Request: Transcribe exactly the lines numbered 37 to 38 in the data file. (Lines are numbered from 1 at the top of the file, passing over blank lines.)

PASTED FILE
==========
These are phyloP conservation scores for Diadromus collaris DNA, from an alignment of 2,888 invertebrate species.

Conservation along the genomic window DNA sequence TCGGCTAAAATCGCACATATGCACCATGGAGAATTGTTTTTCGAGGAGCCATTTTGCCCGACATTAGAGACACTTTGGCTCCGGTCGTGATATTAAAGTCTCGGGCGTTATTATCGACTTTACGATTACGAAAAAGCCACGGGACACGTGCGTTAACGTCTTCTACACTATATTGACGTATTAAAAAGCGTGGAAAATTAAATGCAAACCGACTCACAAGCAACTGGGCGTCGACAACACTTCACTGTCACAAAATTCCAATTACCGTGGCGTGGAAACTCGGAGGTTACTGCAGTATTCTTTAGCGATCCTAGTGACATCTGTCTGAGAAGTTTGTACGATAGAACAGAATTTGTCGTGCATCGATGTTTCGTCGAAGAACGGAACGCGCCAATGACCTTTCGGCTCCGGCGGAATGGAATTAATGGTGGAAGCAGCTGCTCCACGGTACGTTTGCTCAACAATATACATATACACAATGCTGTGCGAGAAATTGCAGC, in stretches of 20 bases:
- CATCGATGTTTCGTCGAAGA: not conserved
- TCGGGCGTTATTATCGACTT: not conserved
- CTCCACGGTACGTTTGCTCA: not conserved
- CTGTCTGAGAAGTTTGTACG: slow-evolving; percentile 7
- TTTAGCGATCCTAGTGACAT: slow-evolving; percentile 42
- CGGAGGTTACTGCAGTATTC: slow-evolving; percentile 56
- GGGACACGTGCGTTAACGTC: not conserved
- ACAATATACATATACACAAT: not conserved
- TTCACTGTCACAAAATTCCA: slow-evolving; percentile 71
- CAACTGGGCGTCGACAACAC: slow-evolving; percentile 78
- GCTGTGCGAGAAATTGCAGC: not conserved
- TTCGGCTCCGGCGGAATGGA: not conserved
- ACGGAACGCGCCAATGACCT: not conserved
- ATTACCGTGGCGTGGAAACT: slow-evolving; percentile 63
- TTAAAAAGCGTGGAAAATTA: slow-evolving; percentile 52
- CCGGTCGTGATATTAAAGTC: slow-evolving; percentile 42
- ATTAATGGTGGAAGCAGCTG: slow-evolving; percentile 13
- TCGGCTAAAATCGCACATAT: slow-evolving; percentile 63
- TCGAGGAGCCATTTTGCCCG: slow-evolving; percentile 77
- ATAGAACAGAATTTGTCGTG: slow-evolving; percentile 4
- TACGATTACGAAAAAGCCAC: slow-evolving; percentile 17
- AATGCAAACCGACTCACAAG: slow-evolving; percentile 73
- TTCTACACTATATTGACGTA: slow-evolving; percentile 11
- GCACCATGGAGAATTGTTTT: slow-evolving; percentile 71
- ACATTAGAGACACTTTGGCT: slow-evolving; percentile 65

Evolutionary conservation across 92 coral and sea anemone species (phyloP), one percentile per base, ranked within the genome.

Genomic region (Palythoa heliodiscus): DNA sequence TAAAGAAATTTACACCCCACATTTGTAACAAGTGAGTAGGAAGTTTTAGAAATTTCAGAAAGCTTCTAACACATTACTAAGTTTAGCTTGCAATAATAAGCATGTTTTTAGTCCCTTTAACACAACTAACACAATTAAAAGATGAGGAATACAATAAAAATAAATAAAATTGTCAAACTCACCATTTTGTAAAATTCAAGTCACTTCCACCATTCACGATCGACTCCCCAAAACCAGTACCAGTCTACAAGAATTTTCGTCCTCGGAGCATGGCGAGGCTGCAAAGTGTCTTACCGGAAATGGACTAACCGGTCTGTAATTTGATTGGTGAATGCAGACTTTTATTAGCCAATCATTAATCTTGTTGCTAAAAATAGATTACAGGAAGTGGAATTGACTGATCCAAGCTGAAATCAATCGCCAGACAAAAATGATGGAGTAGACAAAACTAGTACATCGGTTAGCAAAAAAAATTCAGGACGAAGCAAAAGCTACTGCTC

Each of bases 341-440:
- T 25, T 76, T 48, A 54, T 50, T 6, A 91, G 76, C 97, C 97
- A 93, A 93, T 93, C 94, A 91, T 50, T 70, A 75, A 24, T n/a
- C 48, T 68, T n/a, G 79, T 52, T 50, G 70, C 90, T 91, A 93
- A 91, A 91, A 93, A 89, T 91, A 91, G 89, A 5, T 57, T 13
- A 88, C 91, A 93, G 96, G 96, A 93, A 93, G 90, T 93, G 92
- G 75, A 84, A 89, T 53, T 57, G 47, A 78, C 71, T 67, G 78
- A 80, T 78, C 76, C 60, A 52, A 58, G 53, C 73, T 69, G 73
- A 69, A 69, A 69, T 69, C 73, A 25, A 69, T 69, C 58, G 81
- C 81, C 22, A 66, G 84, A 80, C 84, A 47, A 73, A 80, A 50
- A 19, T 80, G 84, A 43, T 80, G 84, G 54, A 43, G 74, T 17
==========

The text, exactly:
- A 80, T 78, C 76, C 60, A 52, A 58, G 53, C 73, T 69, G 73
- A 69, A 69, A 69, T 69, C 73, A 25, A 69, T 69, C 58, G 81